Saturday, February 14, 2015

Eye Candy for Today: William York MacGregor’s The Vegetable Stall

The Vegetable Stall, William York MacGregor
The Vegetable Stall, William York MacGregor

Link is to zoomable version on Google Art Project; high-resolution downloadable image on Wikimedia Commons; original is in the National Galleries of Scotland.

I just love this kind of in-situ still life. MacGregor’s earthy colors and wonderfully brushy, textural approach make this painting — one of the artist’s best known works — a particular delight.

Friday, February 13, 2015

Charles Sillem Lidderdale

Charles Sillem Lidderdale, 19th century portraits
Charles Lidderdale was a 19th century British painter who specialized in portraits and figures of young women, usually set against bucolic backgrounds, often presented in colorful costumes of gypsies or Spanish dress.

Born in St. Petersburg, Russia to English parents, Lidderdale moved back to England with his family as an adolescent. He studied and then successfully exhibited at the Royal Academy of Arts.

Some of his portrayals of young women seem oddly stylized, with preternaturally large eyes (not exactly a proto-Margaret Keane, just a little too big). Most, however were more naturalistic, and many have a delicate sensitivity to their subjects and a pleasing simplicity of composition.

Thursday, February 12, 2015

Eye Candy for Today: Karl Friedrich Schinkel pen lithograph

Das Schloss Prediama in Crein XII Stund: von Triest (The Castle of Predjama in Carniola, Twelve Hours from Trieste), Karl Friedrich Schinkel, pen lithograph
Das Schloss Prediama in Crein XII Stund: von Triest (The Castle of Predjama in Carniola, Twelve Hours from Trieste), Karl Friedrich Schinkel

In the Metropolitan Museum of Art. Use zoom or download icons below the image.

This striking print by the German artist, active in the late 18th and early 19th centuries, is a pen lithograph. In pen lithography the artists draws on the stone with a dip pen using a waxy lithographic ink — known as tusche — rather than the more common method of drawing with a litho crayon.

The resulting lines share some of the character of etching, engraving, pen and ink, and even scratchboard — as in the way Schinkel has delineated the dark passages on the face of the mountain and the inside of the cave.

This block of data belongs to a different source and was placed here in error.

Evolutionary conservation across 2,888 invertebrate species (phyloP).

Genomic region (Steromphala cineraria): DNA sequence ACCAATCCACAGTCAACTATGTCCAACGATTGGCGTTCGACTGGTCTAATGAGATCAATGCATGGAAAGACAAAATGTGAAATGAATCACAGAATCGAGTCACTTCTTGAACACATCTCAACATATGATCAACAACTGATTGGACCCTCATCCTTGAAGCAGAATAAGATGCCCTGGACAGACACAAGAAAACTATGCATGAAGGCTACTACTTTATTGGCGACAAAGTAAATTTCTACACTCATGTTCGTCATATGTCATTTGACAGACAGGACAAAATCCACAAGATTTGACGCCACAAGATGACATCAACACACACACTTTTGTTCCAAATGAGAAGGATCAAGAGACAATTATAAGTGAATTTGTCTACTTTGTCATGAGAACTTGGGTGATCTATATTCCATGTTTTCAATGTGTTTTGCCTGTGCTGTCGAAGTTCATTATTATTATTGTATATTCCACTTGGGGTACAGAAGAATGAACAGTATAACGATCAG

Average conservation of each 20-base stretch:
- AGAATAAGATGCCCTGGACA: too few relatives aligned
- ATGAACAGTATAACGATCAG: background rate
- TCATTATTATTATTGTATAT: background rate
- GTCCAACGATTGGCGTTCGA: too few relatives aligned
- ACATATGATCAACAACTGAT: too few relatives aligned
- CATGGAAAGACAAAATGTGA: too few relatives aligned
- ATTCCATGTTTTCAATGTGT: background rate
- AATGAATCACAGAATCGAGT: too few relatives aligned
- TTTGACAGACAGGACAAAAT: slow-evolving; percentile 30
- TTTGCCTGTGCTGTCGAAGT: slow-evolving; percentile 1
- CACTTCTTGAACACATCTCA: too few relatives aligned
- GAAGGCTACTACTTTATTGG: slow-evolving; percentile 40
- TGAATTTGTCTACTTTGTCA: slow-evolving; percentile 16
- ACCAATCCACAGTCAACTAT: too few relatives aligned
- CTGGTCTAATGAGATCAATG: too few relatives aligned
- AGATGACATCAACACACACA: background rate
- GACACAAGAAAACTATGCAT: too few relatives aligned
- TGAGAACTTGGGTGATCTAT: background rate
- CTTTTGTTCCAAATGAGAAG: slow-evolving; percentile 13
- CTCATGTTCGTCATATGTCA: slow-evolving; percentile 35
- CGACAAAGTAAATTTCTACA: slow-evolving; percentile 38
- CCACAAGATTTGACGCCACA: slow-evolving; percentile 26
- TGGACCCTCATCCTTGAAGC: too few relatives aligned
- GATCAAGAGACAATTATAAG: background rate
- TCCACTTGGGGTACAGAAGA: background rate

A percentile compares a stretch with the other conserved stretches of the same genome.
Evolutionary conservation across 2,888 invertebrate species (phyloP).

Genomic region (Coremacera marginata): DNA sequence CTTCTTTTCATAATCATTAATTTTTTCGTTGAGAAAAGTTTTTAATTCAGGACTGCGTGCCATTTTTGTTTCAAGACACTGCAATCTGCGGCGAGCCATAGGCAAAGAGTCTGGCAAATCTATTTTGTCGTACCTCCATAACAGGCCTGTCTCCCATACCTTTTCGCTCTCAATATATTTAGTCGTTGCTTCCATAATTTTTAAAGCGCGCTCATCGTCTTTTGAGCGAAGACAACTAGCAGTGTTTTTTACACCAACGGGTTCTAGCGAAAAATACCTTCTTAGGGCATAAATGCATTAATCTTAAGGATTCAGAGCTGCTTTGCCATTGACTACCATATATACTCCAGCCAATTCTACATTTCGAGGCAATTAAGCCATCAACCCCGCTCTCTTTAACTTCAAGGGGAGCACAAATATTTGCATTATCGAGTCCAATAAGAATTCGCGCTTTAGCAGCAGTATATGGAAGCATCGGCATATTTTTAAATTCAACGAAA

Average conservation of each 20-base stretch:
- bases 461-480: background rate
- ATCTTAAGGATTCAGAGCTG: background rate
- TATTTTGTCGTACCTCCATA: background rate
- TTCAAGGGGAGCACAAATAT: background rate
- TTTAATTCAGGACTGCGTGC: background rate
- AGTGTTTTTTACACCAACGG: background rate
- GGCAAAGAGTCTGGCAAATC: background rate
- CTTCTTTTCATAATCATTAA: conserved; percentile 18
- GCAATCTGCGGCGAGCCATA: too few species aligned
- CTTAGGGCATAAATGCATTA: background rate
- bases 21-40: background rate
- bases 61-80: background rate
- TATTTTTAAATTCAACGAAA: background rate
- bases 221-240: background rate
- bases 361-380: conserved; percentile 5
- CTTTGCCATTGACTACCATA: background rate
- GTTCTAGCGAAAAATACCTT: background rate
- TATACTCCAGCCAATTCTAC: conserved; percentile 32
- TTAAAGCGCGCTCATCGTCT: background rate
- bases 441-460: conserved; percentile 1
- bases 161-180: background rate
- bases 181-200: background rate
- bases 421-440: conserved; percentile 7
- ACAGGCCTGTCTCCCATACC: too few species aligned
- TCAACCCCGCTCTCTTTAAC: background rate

You can find another impression of this print, likely from a different state, from the National Museum of Slovenia on the Google Art Project.

Wednesday, February 11, 2015

Cristóbal Pérez García

Cristobal Perez Garcia, urban landscape
Cristóbal Pérez García is a contemporary Spanish painter who captures his landscapes — and in particular, his urban scenes — with fresh, immediate brush work, lively color and a sure feeling of naturalistic light and shadow.

When viewing the galleries of work on his website, be sure to open your browser window as wide as possible, as the images will size up larger, and much of the visual appeal of his work in more visible in larger images.

Even in those paintings that look tight and finished in small reproductions, larger images show his approach to be painterly and direct, as most of his work appears to be relatively large in scale. He works primarily in oil, but also in water media, and there are works in which he appears to bring techniques from one discipline into the other.

I particularly enjoy the forceful geometry of his urban compositions, and the way that is reinforced by passages of light and dark as well as higher and lower chroma.

There is a short video on Vimeo called Traffic, that shows the artist at work on a large scale painting on location, and a smaller piece in the studio.

Cristóbal Pérez García’s work will be on display in upcoming shows in Barcelona at Grupd’ArtEscolà gallery location Galería Mar from 5 March to 18 March, 2015 and in the U.S. at ArtExpo New York from April 23-26, 2015,

Tuesday, February 10, 2015

Eye Candy for Today: Eugène Ciceri winter scene

Winter Scene with Two Men, Eugene Ciceri
Winter Scene with Two Men, Eugène Ciceri

In the Metropolitan Museum of Art; use the zoom or download icons under the image.

Ciceri’s wonderful evocation of winter is at once both drawing and painting; naturalistic and stylized; controlled and free; monochromatic and yet rich with “color” in a way similar to Chinese ink paintings.

Chris Turnham (update 2015)

Chris Turnham, illustration
Chris Turnham is a screenprint-maker and illustrator who works in film and television as well as publishing.

His crisp, lively images of architecture, streets, people and plants always seem loose and free, despite their exacting draftsmanship and use of hard edges. Largely, I think, this is due to Turnham’s deft use of close color and value relationships, with which he somehow coaxes softness out of hardness.

I particularly enjoy his stylized but naturalistic depiction of plant forms, and I was delighted when reproductions of some of his work for the movie Coraline was included in the “Coraline Mystery Box” I received as part of LAIKA’s promotion for the movie back in 2008. (See my post on my Coraline Mystery Box and Coraline Mystery Box Images.)

Chris Turnham’s work, specifically his silkscreen prints, will be on display in an exhibition titled “California Modernists” at Gallery Nucleus in Alhambra, CA, from February 21 to March 1, 2015.

For more, see my previous posts on Chris Turnham (below).